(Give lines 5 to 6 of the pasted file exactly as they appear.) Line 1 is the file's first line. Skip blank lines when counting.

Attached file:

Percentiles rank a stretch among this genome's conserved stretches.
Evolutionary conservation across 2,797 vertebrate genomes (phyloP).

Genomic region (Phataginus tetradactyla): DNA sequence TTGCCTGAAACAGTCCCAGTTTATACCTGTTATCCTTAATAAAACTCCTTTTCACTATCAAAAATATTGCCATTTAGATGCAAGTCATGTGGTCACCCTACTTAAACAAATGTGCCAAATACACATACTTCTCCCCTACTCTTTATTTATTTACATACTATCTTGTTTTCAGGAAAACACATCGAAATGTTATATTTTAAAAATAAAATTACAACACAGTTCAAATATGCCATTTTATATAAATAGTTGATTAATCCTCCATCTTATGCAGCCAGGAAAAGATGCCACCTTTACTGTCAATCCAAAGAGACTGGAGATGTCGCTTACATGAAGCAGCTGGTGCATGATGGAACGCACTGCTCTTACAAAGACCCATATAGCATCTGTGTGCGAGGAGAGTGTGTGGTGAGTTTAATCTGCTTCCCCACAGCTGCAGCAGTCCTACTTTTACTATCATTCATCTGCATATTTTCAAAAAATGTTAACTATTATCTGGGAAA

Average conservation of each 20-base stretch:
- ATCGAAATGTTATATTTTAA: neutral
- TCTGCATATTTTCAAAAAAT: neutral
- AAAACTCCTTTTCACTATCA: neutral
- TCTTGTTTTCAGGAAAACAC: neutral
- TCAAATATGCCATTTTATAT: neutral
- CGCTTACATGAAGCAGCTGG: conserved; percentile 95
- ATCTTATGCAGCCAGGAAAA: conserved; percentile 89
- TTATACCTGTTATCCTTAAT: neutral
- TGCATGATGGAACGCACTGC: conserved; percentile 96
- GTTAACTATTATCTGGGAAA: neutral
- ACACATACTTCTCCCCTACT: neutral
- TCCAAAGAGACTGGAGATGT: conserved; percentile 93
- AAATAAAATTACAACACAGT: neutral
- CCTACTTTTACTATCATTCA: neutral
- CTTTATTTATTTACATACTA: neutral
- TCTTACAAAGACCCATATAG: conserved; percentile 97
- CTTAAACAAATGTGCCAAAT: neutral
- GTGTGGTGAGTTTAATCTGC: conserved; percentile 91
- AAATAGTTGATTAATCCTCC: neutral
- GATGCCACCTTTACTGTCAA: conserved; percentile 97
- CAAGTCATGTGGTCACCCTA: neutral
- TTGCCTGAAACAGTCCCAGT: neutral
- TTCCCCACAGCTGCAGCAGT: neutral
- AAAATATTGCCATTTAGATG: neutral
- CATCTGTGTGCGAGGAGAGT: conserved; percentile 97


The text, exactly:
- ATCGAAATGTTATATTTTAA: neutral
- TCTGCATATTTTCAAAAAAT: neutral